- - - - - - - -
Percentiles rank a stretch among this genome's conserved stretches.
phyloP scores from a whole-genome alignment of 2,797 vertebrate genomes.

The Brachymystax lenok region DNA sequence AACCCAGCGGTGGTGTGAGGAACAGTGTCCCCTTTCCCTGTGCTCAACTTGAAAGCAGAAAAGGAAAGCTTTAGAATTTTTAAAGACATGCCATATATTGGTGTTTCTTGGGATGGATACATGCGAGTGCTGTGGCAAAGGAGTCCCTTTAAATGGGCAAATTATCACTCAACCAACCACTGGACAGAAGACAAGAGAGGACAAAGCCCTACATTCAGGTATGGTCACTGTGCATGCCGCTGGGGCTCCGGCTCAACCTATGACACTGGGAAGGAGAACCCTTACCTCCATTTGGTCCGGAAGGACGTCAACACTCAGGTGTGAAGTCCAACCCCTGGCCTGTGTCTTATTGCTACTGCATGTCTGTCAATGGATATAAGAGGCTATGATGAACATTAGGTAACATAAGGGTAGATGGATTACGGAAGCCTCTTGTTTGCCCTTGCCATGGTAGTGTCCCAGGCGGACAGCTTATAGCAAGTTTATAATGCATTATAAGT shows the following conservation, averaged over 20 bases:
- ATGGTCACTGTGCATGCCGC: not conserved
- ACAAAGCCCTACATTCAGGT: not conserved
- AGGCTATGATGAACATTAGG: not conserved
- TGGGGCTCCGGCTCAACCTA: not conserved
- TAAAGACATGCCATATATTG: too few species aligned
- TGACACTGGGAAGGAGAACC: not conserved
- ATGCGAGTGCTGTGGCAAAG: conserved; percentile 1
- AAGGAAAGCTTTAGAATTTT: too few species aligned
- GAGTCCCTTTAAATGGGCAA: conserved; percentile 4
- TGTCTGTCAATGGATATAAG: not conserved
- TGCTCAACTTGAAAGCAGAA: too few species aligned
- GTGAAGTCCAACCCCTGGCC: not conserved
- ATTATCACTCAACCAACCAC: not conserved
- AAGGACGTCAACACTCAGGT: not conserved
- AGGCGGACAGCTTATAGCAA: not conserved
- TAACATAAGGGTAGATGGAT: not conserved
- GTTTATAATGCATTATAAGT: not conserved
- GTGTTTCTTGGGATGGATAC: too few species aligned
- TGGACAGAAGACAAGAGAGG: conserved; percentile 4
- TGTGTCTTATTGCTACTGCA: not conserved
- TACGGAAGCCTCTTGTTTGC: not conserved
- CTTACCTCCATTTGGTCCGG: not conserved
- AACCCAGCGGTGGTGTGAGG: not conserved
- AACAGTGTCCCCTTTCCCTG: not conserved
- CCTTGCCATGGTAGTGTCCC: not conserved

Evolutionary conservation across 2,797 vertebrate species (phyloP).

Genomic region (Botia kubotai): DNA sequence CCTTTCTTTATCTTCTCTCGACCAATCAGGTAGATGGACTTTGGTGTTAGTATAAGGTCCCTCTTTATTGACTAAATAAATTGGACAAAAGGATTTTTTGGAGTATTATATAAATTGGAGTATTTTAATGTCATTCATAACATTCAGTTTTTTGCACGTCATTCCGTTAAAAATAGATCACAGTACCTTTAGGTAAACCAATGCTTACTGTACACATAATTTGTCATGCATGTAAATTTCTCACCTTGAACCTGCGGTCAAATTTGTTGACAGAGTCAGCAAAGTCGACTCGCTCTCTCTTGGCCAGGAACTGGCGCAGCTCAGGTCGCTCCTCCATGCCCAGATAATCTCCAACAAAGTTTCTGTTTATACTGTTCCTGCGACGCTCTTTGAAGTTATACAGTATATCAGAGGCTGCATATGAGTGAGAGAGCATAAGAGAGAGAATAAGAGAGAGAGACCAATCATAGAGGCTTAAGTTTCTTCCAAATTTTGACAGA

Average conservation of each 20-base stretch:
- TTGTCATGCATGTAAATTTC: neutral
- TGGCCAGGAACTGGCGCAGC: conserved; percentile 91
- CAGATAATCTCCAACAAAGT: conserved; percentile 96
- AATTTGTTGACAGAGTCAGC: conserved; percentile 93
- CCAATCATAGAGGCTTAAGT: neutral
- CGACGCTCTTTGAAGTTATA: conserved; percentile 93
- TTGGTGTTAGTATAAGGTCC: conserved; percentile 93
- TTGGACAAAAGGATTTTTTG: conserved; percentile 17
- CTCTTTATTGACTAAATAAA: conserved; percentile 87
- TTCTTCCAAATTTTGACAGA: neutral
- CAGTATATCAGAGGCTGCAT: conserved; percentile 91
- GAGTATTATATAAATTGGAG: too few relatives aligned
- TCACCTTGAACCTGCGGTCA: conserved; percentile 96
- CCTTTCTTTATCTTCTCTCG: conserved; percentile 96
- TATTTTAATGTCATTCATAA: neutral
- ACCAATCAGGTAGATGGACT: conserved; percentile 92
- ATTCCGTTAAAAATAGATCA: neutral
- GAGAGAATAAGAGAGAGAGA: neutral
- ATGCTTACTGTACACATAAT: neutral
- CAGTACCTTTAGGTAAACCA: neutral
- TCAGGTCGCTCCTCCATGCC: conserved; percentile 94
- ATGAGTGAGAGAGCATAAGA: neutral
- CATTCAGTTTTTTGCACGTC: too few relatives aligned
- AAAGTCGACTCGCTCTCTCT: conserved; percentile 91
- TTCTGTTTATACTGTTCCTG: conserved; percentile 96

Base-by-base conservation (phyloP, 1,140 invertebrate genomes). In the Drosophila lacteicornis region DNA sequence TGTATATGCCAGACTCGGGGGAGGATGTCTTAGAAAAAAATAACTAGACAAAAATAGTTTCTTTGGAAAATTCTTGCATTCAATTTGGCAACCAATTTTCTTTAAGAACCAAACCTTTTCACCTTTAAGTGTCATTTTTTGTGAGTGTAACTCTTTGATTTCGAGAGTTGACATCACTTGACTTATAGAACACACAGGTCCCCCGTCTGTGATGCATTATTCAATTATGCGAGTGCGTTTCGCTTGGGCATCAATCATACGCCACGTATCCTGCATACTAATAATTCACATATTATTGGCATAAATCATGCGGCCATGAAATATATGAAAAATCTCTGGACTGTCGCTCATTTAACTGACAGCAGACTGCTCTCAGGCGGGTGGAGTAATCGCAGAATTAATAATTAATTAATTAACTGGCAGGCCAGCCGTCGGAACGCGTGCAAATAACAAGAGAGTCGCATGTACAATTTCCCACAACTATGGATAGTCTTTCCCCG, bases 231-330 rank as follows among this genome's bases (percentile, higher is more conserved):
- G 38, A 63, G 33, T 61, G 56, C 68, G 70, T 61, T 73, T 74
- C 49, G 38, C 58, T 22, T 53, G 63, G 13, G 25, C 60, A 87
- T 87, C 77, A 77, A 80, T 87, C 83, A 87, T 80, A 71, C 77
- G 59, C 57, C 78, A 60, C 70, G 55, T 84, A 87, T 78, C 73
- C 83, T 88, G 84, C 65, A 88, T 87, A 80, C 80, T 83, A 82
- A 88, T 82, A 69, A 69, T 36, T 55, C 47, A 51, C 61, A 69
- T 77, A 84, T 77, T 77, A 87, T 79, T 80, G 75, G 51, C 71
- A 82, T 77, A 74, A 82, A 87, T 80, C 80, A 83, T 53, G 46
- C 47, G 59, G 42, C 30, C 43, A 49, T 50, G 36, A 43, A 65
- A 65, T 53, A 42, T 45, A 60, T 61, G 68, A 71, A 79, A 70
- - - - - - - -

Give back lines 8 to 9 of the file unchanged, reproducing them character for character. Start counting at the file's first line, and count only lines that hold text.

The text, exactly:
- TAAAGACATGCCATATATTG: too few species aligned
- TGACACTGGGAAGGAGAACC: not conserved